Maria Hardy Benjamin [ thebenjamins5@comcast.net ] said at 23:51 on 15 July 2006:

I am deeply saddened to hear about Leigh Ann.  We attended Holy Names High School together and I was very fond of her.  Leigh Ann stood out in ways that most of us dared not and I can firmly say that her high school classmates embraced her for her uniqueness and courage to be herself.  She was bold and silly and wonderful.  After all these years, she is still someone I think about fondly and I was so pleased to spend time with her at a reunion a few years ago. 

In 1979, Leigh Ann wrote and performed our graduation song, "Dreams, Dreams, Don't Let Go".  I can still see her playing her guitar and singing her heart out.  I think we all knew that night that Leigh Ann Hussey was destined for special things.  My condolences to Colin and Mr. Hussey and Leigh Ann's family and friends.  Her spirit will live on in all of our memories. 

Mark Schmieder [ mark@moonlife.com ] said at 19:22 on 06 July 2006:

Leigh Ann was the first musician (along with Elton Wildermuth) that I worked with after moving to the SF Bay Area in late 2001. Although my tenure with Annwn was very brief, it remains one of the high points of my musical career, and we attended each other's gigs for many years afterwards.

Leigh Ann quite simply is one of the most talented musicians and richest personalities of anyone I have come across in my many years making music, and I can think of only two other projects I have been in where I still remember every nuance, every note, and even every facial expression for every song :-).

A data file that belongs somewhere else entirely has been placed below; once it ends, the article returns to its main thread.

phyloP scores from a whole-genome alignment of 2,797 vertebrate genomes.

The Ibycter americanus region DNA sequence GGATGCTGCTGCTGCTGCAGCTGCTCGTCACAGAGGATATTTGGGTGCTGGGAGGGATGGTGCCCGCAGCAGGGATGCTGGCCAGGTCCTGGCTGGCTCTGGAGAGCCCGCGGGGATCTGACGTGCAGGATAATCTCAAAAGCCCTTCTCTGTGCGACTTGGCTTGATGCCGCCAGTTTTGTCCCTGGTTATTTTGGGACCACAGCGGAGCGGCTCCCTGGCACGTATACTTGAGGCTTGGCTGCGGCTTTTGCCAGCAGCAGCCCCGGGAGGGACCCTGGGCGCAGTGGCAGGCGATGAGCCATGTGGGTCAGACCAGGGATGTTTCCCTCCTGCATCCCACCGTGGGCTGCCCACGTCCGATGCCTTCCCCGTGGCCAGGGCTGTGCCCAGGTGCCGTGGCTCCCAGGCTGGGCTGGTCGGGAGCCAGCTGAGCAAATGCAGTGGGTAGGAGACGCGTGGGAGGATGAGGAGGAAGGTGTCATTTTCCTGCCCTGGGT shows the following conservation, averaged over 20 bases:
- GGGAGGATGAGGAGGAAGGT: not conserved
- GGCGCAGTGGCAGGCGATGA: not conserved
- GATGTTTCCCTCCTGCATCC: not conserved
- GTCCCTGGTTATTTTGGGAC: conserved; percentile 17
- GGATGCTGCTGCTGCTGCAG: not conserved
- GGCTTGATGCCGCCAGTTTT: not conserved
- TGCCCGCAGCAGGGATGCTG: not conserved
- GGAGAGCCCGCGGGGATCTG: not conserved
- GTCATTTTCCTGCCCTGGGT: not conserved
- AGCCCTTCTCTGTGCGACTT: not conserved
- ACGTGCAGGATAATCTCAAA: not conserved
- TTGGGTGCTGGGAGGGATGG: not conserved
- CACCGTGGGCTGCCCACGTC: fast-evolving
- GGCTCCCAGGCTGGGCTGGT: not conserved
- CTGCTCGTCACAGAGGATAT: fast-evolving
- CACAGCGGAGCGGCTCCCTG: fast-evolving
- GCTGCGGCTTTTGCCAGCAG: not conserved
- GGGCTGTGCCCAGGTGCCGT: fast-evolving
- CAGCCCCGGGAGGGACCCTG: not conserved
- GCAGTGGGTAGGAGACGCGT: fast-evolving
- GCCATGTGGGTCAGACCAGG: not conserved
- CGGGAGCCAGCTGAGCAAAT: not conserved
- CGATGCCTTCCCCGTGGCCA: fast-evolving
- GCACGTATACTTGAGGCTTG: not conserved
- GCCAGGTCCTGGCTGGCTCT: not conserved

I just learned of the accident today through my "day job" co-worker "Larry the O" (who produced a couple of Annwn's albums), and am still in deep shock. I take solace in the suddenness of her death, and that she did not have a long drawn-out suffering. And I am confident that she is still with us in spirit. She touched many people and will be sorely missed.

Ruthanne [ Ruthanne7@aol.com ] said at 01:54 on 29 June 2006:

Leigh Ann deaconed for me a number of times.  She was great to work with; willful and romantic.

I remember her enthusiasm at my 3rd dgree!  More passion!

When I watched her play music I was blown away... she was truly a master.

Leigh Ann is dead. Long live Leigh Anne!


<Note to LA>  You made a fuss, didn't you!

Greg Hines [ gregory_a_hines@yahoo.com ] said at 20:12 on 06 June 2006:

As I look back on my life I find that every significant event of that 50 odd years happened during my time with Leigh Ann.